AdAge published an interesting article this week with a subtitle that caught my eye:
"Entrepreneurs Discover Digital Spending Isn't an Infinite Quantity" .
The author of the article, Michael Learmonth, focuses on Web 2.0 startups and discusses how many are now learning the hard way that the advertising revenue they thought would one day be there for them, probably isn't going to be:
"In the past five years, trends have justified that optimism and helped fuel massive venture-capital investments in online start-ups that will, theoretically, one day be advertising-supported. But what if the advertising isn't there, or if the shift doesn't happen as fast as once thought?"
"That's the new reality filtering down to start-ups: If advertising was your panacea, better think of something else and quick."
Learmonth goes on to note that the "onetime hyper-growth" of the online advertising industry is inevitably "coming to an end" and that given the economic downturn, "advertisers are about to get a lot more conservative than they've been for the past three years."
This doesn't mean that advertisers will flee online altogether but they will flee to quality - "which means a flight to search and proven sites and less experimentation with social media and new platforms."
In fact, I note that there was only so much to go around at the beginning of the year when I told Allen Stern of Center Networks:
"On the startup side of this equation, the most dishonest part of the hype is that there's this huge and growing pie of advertiser cash up for grabs and that every Web 2.0 startup can get enough of it to build a great business. The truth is that a relatively small number of big properties and networks are getting most of that cash and the proportion they get is only likely to increase the bigger the pie gets."
While I won't harp on about Web 2.0, I think Learmonth's article actually touches on a subject that impacts entrepreneurs beyond Web 2.0 - estimating the size of your market and how much of that you can really capture.
Many, if not most, entrepreneurs take a "top-down" approach to this challenge. They first ask themselves how much the market they're service is worth or will be worth (often using less-than-reliable projections). They then "work their way down" to figure out how much of that they think they'll be able to realize.
For example, if an entrepreneur is targeting an industry projected to be worth $50bn within five years, he'll often come to the conclusion that his company can acquire x percent of that market, giving it revenues of y.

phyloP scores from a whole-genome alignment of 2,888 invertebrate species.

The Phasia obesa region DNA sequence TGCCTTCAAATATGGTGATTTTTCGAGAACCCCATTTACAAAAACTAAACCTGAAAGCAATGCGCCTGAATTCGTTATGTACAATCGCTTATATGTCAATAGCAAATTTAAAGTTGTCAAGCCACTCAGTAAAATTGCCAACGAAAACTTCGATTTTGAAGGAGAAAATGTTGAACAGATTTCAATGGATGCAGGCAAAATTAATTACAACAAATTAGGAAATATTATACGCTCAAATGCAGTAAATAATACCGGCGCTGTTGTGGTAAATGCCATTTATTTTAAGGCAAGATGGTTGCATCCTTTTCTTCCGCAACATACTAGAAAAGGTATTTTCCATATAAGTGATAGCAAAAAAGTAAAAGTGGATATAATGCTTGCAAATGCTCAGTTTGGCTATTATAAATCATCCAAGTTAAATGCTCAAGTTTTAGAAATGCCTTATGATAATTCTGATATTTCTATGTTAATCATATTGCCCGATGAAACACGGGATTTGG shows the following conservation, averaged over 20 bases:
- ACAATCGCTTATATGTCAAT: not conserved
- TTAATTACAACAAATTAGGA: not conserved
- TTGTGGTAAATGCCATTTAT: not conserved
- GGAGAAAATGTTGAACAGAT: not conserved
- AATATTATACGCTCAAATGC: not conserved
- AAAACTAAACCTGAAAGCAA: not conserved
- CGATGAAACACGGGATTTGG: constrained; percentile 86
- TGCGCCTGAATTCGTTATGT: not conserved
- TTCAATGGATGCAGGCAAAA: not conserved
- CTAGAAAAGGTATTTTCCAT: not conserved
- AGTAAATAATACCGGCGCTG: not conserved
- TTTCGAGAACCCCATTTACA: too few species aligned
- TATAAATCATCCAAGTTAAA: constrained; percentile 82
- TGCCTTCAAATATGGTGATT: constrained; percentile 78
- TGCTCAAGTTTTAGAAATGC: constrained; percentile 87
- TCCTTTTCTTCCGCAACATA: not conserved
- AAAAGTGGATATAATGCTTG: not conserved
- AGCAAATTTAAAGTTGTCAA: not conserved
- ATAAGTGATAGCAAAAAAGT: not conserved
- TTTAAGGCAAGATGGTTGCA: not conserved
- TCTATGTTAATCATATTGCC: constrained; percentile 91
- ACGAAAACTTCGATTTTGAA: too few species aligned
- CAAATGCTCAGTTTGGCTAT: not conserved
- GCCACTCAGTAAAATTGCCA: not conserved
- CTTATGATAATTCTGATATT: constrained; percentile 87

This type of approach has been evident in the consumer internet space over the past few years as entrepreneurs gleefully touted the fact that spending on advertising on social media properties, for instance, would rapidly grow to billions of dollars.
Of course, few wanted to recognize that only a small handful of "winners" would receive any of those dollars.
But the consumer internet is hardly the only market in which this occurs. In fact, if you read 1,000 business plans for all sorts of companies, you'd probably see some sort of "top-down" approach to estimating revenues in the vast majority of them.
And for good reason - estimating revenues using a top-down approach is simple and usually leads to a significant overestimation of one's potential (which is handy when you're looking for validation that you're starting the next Google).
The reality, however, is that a "bottom-up" approach to estimating revenues is far more realistic. And, inconveniently, far more difficult.
Clearly, few ad-supported Bubble 2.0 consumer internet startups asked themselves "bottom-up" questions, such as:
- How much traffic will we be able to acquire?
- How much of that traffic will generate saleable advertising inventory?
- What rates will we realistically be able to achieve?
Similar questions are frequently left unasked - and unanswered - by businesses in other markets.
If you're selling a piece of software, for instance, your focus shouldn't be on the total size of the market you're serving and how much of that you think you can capture. Your focus should be on determining how many copies of your software you are realistically capable of selling.
The truth is that the total dollar size of the market an entrepreneur is entering or competing in can be extremely deceptive because it masks the following:
For new companies, capturing any sales within any market - no matter how large - is a difficult task. It's easy to build a product but finding a customer and closing a deal is often much harder than expected.
- A growing market is not necessarily indicative of an "expanding" market. That is, just because you're entering a market that is growing at 20% annually doesn't mean that the growth is being realized by more participants. Oftentimes, in fact, the growth is being realized by fewer participants.
Unfortunately, companies that aren't realistic when it comes to estimating their revenue potential because they took the wrong approach usually learn this the hard way when their expectations don't quite pan out.
Speaking of ad networks, for instance, Learmonth observes:
"Few believe the market will support all of the 400-odd ad networks that have launched in the past five years. Consolidation seems inevitable as those with no unique technology or selling proposition are swallowed by those with either scale or expertise in a particular niche."
Another topic I've discussed before.
The lesson, of course, for entrepreneurs, is clear - when estimating the revenue potential of your business, the "bottom-up" approach may not be easy and it may not provide the desired results but it is almost always far superior to taking a "top-down" approach.
As the subtitle of AdAge's article reminds us, nothing is infinite. And as Drama 2.0 will remind you, 0% of $5b is $0.